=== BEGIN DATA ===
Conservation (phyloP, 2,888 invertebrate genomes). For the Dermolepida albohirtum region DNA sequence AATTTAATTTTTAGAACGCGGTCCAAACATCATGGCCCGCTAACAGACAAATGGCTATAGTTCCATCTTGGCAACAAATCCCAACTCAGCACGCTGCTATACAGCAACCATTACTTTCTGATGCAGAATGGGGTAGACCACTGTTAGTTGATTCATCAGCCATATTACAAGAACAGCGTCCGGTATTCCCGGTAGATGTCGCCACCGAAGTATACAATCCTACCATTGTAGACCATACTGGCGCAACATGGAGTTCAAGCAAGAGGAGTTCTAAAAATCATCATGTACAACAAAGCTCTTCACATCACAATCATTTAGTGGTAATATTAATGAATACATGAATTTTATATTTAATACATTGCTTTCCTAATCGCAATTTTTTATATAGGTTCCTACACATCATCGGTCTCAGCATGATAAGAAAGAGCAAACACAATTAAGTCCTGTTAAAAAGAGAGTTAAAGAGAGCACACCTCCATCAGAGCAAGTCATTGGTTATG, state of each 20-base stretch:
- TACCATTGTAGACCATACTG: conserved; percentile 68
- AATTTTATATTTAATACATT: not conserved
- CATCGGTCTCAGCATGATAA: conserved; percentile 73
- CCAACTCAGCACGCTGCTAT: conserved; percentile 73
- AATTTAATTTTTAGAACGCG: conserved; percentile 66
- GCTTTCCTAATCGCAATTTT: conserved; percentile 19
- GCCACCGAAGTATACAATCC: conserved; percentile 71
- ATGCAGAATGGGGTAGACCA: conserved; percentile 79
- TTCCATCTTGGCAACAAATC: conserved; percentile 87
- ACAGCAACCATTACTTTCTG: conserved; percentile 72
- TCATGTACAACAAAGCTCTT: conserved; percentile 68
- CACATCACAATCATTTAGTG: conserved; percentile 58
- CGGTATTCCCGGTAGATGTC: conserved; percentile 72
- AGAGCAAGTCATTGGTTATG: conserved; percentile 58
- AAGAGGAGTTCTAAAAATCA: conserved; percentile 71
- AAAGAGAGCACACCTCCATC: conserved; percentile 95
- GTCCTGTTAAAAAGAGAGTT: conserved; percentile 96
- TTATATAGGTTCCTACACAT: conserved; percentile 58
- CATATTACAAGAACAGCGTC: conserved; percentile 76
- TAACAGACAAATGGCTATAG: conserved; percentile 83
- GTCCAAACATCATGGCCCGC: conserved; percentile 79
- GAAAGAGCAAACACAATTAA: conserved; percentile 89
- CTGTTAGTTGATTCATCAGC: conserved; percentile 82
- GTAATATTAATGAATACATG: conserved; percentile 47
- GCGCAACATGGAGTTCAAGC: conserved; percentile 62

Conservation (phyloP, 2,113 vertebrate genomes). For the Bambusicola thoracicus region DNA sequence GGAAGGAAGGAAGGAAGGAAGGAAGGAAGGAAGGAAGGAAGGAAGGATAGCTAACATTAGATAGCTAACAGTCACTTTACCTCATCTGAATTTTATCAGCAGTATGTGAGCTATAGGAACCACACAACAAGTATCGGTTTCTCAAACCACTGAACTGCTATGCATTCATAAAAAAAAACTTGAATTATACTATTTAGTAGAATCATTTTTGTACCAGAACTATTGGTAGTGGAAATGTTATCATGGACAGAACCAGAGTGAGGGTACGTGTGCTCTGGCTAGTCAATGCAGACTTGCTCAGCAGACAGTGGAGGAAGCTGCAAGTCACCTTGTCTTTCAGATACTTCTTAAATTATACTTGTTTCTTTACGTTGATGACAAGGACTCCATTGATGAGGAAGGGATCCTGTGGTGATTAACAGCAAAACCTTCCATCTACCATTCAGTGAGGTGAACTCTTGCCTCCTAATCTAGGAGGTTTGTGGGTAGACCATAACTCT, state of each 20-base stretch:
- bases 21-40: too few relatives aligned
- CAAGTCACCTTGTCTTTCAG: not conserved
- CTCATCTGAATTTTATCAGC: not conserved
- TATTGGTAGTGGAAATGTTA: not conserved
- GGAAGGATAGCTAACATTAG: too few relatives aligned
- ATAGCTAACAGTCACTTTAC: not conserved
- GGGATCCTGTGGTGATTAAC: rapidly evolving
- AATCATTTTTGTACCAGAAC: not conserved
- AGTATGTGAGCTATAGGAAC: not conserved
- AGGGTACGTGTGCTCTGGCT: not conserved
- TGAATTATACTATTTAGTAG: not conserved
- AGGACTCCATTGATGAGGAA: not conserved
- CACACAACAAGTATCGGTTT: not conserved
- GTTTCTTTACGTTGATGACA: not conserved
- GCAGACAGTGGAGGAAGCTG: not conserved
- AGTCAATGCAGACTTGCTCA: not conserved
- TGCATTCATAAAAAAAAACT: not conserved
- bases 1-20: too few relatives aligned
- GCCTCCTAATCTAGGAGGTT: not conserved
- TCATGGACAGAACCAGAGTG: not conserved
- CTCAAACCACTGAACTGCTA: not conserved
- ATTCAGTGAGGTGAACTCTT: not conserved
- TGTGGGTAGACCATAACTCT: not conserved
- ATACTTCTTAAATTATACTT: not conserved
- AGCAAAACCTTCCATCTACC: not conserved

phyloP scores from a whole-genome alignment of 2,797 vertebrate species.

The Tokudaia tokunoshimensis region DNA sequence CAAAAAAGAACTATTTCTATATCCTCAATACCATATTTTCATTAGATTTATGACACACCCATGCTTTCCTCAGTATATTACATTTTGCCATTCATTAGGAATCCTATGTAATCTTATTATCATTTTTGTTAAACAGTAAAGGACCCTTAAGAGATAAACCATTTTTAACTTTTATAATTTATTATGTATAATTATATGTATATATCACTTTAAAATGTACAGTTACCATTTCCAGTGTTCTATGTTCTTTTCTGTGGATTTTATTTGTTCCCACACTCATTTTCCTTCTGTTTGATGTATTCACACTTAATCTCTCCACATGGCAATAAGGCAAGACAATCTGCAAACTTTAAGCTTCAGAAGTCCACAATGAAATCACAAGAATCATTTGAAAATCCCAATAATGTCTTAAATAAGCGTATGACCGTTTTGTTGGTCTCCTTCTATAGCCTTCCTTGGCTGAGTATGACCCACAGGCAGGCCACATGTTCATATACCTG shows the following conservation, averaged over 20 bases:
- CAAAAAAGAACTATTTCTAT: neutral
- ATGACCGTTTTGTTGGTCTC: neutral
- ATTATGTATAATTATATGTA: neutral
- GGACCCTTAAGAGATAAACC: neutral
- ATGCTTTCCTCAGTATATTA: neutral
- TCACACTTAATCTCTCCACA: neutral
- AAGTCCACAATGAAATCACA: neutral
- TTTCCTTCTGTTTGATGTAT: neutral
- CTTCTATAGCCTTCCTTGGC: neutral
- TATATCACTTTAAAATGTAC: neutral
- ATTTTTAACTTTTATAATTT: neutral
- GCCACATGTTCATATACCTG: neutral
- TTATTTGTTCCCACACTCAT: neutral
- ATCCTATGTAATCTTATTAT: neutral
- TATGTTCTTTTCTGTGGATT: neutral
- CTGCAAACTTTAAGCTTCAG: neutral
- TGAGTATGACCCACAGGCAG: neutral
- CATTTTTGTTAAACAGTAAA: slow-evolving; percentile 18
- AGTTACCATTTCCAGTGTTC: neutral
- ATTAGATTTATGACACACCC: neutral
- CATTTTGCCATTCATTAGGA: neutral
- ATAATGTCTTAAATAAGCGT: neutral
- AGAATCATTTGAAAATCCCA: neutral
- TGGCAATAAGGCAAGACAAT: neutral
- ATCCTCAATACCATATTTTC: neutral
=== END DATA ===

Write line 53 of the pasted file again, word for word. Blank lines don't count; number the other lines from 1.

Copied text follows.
phyloP scores from a whole-genome alignment of 2,797 vertebrate species.